Google Can Go to $1,000

 | May 22, 2013 | 2:00 PM EDT
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Over the past six months, shares of our Best Ideas Newsletter portfolio holding Google (GOOG) have performed exceptionally well, increasing by more than 40% to just over $900 per share compared with a 22% gain for the Nasdaq over the same period. Given the tremendous fundamentals of Google's core search business, continued mobile monetization and a stable of potentially blockbuster products, we continue to believe in the shares and see an upside north of $1,000.

The main driver of our fair value estimate remains Google's advertising business. The core search business saw paid clicks rise 20% year-over-year during the most recent quarter, driving Google's site revenue 18% higher to $8.6 billion. Demand for online advertising shows no sign of slowing, but more importantly, Google has successfully navigated the shift to mobile thanks to both large Android adoption and strong brand recognition on other operating systems (such as iOS). At least in the U.S., we see little competition on either the desktop or mobile space, though perhaps further integration of Siri on the next iteration of Apple's (AAPL) iPhone could take some market share. Nevertheless, Google's competitive position looks as strong as ever, especially as its Chrome browser recently eclipsed 750 million users.

Another incremental positive could be charging for subscriber channels on YouTube. People watch a lot of content on YouTube -- approximately 6 billion hours monthly -- and we suspect the company will find plenty of users that will pay for content. Currently, the channels cost just $0.99 per month per channel and could be an attractive proposition to the growing number of "cord cutters" who are giving up cable subscriptions in younger generations. Perhaps YouTube could become a content hub more akin to cable companies in the future.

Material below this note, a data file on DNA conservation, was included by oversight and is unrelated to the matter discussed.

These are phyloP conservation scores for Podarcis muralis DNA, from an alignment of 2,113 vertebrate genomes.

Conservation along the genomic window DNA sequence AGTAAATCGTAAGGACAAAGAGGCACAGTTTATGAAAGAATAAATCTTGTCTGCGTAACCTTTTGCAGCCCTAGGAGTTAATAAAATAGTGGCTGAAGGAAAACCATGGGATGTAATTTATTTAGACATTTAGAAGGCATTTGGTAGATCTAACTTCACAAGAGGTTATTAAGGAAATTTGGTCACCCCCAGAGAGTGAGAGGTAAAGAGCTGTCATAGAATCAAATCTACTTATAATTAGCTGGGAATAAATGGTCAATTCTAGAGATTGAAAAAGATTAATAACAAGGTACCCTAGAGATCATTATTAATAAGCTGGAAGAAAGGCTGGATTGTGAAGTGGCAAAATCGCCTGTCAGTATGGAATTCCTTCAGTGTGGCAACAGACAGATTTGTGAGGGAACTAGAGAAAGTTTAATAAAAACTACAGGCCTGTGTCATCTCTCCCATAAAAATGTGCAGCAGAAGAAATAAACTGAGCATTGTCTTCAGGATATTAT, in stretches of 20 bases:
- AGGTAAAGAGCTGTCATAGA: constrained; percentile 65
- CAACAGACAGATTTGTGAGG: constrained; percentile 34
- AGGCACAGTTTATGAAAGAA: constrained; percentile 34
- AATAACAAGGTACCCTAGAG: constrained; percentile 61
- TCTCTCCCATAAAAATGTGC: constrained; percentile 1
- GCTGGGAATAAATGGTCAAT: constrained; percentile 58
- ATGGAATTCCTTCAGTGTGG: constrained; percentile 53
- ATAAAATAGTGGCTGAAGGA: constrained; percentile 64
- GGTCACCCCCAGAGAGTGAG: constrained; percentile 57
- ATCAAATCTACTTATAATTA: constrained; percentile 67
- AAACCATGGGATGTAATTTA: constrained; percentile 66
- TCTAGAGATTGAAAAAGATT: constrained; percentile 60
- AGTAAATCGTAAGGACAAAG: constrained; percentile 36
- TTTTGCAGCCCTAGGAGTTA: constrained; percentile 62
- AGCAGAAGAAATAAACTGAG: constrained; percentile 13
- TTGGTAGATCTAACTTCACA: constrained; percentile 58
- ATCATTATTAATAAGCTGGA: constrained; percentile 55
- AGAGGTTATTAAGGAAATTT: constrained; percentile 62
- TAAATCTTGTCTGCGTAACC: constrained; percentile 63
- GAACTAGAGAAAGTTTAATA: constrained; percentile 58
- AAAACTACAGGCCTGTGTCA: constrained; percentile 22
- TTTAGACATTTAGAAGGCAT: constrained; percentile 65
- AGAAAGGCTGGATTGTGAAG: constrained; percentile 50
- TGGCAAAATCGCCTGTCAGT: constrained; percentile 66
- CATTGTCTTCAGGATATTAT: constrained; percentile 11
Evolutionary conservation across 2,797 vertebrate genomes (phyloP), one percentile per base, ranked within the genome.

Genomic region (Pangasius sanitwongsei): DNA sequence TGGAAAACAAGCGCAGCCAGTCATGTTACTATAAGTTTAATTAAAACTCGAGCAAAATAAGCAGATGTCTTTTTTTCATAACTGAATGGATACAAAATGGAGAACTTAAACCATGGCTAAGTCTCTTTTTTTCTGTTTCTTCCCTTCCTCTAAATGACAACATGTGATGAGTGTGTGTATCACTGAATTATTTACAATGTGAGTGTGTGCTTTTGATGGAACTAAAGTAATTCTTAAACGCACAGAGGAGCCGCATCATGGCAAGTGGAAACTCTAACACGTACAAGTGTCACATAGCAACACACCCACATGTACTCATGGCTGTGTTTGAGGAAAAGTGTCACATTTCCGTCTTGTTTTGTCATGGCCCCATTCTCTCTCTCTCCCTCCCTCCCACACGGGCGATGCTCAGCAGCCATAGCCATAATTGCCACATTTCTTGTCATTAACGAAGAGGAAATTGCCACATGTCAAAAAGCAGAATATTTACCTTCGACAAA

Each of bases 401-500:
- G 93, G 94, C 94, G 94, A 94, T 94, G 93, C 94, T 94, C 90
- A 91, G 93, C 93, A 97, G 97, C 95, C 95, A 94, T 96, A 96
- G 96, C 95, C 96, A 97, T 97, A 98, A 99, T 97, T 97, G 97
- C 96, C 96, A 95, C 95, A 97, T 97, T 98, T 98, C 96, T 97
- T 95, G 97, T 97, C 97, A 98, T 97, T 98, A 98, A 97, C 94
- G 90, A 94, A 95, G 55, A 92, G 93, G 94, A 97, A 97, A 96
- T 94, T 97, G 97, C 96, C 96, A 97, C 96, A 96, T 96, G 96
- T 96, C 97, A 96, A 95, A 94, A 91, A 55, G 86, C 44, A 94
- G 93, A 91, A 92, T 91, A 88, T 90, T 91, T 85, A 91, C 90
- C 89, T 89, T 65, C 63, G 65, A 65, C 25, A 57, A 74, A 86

Without question, search and display advertising remains Google's best business and primary source of free cash flow. Although we like the existing business, additional upside could lie in Google's product pipeline. Not everything will be a hit; in fact, Google+ is hardly the Facebook (FB) competitor some had imagined. We're actually comfortable with Google creating products and services that flop as long as the company keeps trying. Gmail is among the dominant email services, but it started out as just a bolt-on addition to the core search. We're keeping a positive, open mind on its future efforts at innovation.

Currently, the company is adding a product that allows payments to be sent through Gmail, which could take a small amount of share from eBay's (EBAY) PayPal in payment transfers, but we doubt it will be a game changer. We're still huge fans of eBay. Google also announced the launch of a $9.99 per month "All Access" music service to compete with Pandora (P) and Spotify. Again, this might not be a game-changer, but it could be just enough to weaken competitors and help the company gain share through its established base of Android users.

Still, these possible developments might not come close to living up to the potential of self-driving cars or Google Glass. Met with significant skepticism, we believe self-driving cars could eventually become a staple in the U.S. as companies look for additional ways to boost productivity. Not only would this usher in a new cultural phenomenon, but it would likely usher in a huge revenue source for Google.

As for Google Glass, we remain optimistic about its uses across several professional fields, though we are skeptical it will ever become a serious threat or compliment to the smartphone (given its current price and appearance). Even if it is relegated to the professional world, Google Glass could become another enormous source of revenue.

Ultimately, we still love Google's core businesses and the company's potential not only to expand into new markets but to create new markets. In this sense, Google reminds us of Apple, another one of our favorite companies during the last few years. While we're not jumping to put fresh money to work in Google at this time, we believe further upside exists.

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